My brother and church pastor, Dr. Michael Harvey, has never been shy about telling his Northern Caribbean University Seventh-day Adventist Church congregation that he came up—from the cane fields of Westmoreland, in deep rural Jamaica—the hard way. He learned to read, he frequently tells us—he was all of nineteen years old!—when he was saved from waywardness and eternal damnation, and baptized into the Seventh-day Adventist Church.
Harsh fact is, the only credible institution in Jamaica that would accept him into normal high school, as he entered his twenties, was the Adventist-owned then West Indies College (now Northern Caribbean University), with its generations-long tradition of making “somebodies” out of “nobodies,” to coin a phrase from the 1970s’ lexicon of civil rights leader the Rev Jesse Jackson. West Indies College admission officers asked of Harvey—not for his money, prep school grades or his pedigree, none of which he had—only that “You prove yourself, son.”
And prove himself, by hard manual labour (in one of the school’s at that time many industries) and the oft-frustrating challenges of classroom and book learning, this hardscrabble, black son of the tough Jamaican soil did!
That he’d one day go on to earn a doctorate at, and lead the flock of, the institution that had inspired and nurtured him, whose teachers years ago told him that he was indeed somebody, is a modern-day, up-from-the dust, Booker T. Washington narrative; an epic Jamaican story of overcoming—through struggle, triumph and redemption—the plantation.
I know from having listened attentively to his musings that Pastor Harvey borrowed a page or two from another against-all-odds, determined, up-from-rural-poverty Jamaican stalwart and political icon: People’s National Party (PNP) president and incumbent prime minister, Portia Simpson-Miller.
Enthusiastic acclamation for their shared grittiness and refusal to be anything but extraordinary propelled the Adventist pastor into un-restrained exuberance—highlighted by his “Rise up and be counted, comrades!” exhortation—on the high-octane PNP campaign stage the Sunday night (Church meeting time) of January 31. The event, packed with charged partisan speeches, saw a fired-up Simpson-Miller declare February 25th the date for the country’s forthcoming general election, around which political campaign meetings are shaping up to be decidedly volatile.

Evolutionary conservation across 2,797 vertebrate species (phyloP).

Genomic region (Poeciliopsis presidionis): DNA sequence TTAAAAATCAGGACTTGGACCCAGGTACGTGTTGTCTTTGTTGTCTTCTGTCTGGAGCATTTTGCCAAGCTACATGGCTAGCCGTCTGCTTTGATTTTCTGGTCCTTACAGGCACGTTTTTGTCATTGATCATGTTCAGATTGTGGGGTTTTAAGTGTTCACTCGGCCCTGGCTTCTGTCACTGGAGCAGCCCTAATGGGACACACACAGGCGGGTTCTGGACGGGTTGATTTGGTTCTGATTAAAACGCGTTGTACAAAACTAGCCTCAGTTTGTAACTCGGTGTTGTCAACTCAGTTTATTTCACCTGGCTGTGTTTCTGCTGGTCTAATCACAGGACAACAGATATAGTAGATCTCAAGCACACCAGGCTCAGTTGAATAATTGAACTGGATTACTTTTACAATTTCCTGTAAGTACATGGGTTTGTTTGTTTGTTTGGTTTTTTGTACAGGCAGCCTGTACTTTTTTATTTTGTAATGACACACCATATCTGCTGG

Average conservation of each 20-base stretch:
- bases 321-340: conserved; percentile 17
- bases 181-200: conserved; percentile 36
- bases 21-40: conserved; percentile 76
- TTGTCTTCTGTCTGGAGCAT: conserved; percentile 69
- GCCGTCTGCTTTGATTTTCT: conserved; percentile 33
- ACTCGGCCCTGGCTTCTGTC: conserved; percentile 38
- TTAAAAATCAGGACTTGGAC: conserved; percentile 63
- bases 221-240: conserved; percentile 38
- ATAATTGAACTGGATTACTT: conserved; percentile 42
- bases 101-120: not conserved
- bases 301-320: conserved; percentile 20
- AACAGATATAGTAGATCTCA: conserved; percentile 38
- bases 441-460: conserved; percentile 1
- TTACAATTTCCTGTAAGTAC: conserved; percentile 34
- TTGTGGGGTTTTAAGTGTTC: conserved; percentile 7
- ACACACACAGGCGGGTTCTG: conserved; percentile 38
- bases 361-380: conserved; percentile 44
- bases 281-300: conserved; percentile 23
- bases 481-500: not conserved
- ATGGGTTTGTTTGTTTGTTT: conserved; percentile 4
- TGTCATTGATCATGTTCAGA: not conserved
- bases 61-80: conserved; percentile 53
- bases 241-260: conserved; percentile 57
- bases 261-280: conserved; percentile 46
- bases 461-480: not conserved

The national Seventh-day Adventist Church’s organizational and administrative heads have in the aftermath of Harvey’s interposition wisely insisted that he take some time out for deep thought, reflection and prayer—perhaps to check himself to see whether being an Adventist minister of the gospel, and not a stump politician, is a calling he still senses.
His actions, however, (unlike the shady—if not criminally fraudulent—business dealings, plotted and executed by his Church’s elite United States counterparts)1 have not in any way harmed, damaged or even embarrassed the denomination, only Harvey himself.
In the spirit of the Master Healer, after his period of atonement and lonely sojourn in the prophetic wilderness, I’d like to see our village son forgiven, healed and returned to the pulpit—if truly in his heart and soul that’s what he desires. Our son Michael must be restored.
- See Douglas Hackleman, Who Watches? Who Cares? Misadventures in Stewardship, Morrison, Colorado: Members for Church Accountability, Inc., 2008
Bernard Headley is an educator (a retired University of the West Indies professor) and a board officer of the Northern Caribbean University Seventh-day Adventist Church in Mandeville, Jamaica
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